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Cyberattacks on large corporations often make frontpage news – like the one that hit LinkedIn in June 2021, posting more than 90% of its user accounts on a dark web forum and putting their data up for sale. But you don’t have to be the world’s largest online network for professionals or a Fortune 500 company to be at risk of cyberattacks. According to cybersecurity firm, Coalition, small businesses with revenues under $25 million have been particularly vulnerable in the last two quarters of 2021 and first two quarters of 2022. The average cost of a claim for a small business owner was $139,000 – an amount high enough to put a burgeoning small business OUT of business. While those statistics may ebb and flow with regard to impact and the number of claims, the one thing that remains consistent is that the vulnerability seems to lie among employees who unknowingly fall victim to phishing scams.

What is Phishing?

Phishing occurs when bad actors create fake websites or use emails or text messages to trick the recipient into clicking on a link that will rob them of their personal or financial information. They are literally “fishing” for someone to lure. As phishing scammers become more sophisticated in their craft, it becomes harder for unsuspecting employees to detect. One ill-fated click could give a scammer access to your company’s bank accounts and your clients’ information. In its 2022 Mid-Year Claims Report, Coalition revealed that – during the first half of 2022 – phishing accounted for 58% of reported cyberattack claims. Even more disconcerting than the statistic itself is that it represents a very sharp 32% increase in phishing incidents from the second half of 2021.

Four Ways to Stay Off the Phishing Hook

At Gillman Insurance, we’ve witnessed firsthand the growth of our cyber insurance division in step to meet the need. Intellectual property theft alone costs U.S. businesses an estimated $250 billion per year. To that end, we’ve pulled together four ways you can protect yourself from a potential phishing scam…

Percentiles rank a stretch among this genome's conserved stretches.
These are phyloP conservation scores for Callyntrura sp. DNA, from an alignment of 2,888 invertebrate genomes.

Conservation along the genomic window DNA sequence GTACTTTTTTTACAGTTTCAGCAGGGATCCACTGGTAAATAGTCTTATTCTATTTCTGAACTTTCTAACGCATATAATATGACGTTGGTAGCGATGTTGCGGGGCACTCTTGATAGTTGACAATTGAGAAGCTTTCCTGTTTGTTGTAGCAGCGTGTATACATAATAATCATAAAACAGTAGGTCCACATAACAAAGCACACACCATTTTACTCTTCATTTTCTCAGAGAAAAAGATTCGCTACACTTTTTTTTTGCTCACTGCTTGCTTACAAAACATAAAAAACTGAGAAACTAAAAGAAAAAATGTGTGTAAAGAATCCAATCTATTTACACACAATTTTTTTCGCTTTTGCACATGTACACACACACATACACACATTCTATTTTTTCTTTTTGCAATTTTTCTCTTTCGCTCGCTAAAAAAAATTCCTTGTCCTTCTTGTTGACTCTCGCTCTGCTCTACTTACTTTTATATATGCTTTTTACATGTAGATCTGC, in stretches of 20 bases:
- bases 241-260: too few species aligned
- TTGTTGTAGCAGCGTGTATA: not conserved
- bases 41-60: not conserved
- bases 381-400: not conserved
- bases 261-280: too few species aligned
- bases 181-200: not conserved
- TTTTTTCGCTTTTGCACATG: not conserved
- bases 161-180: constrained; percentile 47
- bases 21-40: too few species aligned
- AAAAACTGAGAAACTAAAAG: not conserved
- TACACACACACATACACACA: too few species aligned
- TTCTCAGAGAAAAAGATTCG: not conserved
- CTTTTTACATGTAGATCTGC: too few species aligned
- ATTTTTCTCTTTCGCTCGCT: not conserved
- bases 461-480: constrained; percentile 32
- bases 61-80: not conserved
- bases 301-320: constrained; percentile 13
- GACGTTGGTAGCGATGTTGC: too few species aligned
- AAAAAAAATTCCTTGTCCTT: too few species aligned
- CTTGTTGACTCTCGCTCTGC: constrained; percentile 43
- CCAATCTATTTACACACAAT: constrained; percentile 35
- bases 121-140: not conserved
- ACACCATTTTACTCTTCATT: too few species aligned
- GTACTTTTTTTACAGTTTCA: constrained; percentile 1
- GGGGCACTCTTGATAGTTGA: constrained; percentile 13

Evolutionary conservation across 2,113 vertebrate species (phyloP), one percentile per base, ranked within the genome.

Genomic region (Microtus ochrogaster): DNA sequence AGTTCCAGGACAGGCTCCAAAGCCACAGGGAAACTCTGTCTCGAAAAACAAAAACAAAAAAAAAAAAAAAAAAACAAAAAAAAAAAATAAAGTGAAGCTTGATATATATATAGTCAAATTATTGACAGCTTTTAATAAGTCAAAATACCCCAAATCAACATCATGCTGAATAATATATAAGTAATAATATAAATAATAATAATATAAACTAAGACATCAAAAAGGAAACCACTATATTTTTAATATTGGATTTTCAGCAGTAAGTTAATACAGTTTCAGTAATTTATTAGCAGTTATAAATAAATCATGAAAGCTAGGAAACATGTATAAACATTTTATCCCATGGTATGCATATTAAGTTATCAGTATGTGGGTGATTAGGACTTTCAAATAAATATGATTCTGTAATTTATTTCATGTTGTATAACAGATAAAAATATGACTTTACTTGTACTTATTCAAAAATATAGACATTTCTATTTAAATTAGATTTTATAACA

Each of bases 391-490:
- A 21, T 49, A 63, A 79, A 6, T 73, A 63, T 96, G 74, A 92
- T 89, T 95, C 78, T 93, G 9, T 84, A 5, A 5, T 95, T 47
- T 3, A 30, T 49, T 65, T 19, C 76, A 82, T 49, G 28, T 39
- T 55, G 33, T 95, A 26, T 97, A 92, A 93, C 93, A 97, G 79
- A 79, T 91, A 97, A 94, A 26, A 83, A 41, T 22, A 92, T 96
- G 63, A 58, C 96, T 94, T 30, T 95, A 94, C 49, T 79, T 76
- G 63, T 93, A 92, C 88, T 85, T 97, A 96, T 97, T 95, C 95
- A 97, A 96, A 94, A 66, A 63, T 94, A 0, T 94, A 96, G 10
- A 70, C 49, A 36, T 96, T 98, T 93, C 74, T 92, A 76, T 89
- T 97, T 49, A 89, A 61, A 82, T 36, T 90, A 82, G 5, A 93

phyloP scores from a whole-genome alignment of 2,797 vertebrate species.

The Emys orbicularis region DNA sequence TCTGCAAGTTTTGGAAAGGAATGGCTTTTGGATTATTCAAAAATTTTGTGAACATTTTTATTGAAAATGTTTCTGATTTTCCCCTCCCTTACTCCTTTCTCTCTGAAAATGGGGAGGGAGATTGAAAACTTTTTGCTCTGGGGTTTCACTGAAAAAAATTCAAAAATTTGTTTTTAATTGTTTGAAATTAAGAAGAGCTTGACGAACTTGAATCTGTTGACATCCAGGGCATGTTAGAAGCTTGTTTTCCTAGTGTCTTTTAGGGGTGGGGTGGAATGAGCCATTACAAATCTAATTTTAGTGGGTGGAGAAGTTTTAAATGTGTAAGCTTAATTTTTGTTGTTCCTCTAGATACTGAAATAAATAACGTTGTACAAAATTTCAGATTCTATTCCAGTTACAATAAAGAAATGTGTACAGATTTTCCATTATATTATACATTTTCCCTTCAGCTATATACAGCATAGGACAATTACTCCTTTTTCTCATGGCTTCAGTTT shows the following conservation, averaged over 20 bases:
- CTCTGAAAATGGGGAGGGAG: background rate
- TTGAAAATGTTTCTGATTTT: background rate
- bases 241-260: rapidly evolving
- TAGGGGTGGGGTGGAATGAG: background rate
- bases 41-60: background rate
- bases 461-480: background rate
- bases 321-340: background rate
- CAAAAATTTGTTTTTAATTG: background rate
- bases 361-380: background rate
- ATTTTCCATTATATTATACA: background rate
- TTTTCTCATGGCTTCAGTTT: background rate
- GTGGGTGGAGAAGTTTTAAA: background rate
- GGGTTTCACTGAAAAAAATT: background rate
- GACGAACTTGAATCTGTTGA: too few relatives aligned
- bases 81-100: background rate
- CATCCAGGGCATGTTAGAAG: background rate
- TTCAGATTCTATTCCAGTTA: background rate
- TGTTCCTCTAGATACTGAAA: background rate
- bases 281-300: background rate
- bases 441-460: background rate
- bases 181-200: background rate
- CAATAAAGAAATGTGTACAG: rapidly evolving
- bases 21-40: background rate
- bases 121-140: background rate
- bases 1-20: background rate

1. Educate Your Employees: This is your first and most important line of defense. Host a training workshop to teach your employees how to recognize a possible phishing scam. According to the Federal Trade Commission, these bad actors will often use tricks like fictional “suspicious activity” on a company credit card or a problem with an account or an invoice to get the recipient to click on a link. These may appear to be emails from reputable companies, but they are not. Do your homework to learn all the latest tricks phishers are using and disseminate this information regularly to your team.
  2. Set Your Spam Filters on High: While some phishers will know their fair share of tricks to outsmart your spam filters, this measure will help separate out most of the suspicious and potentially hazardous stuff.
  3. Equip All Your Company Computers with Security Software: This is a great area to invest some of your budget to protect your company, your employees and your customers. Research the most effective software and update often to stay ahead of cyberattackers. Choose well and this could protect you from far more than phishing.
  4. Invest in Cyber Security Insurance: Even if you follow all of the steps above, your company is still at risk of a phishing attack. Much like an expensive security system on your home gives you a higher level of protection, there may be that occasional thief that knows how to surpass the system and sneak in the back door. At Gillman Insurance, we pride ourselves in being Problem Solvers. Call on our team to review your company’s potential vulnerabilities and build the ideal package to protect your company from a costly cyberattack. We invite you to request a no-obligation quote on our website at, call our team at (678) 297-7977 [or Toll Free at (800) 378-0766] to schedule a meeting, or drop by our offices at 11175 Cicero Drive, Suite 575 in Alpharetta. We look forward to serving you and helping you stay off the phishing hook!

If you suspect a phishing attempt on your business, be sure to report it to the FTC at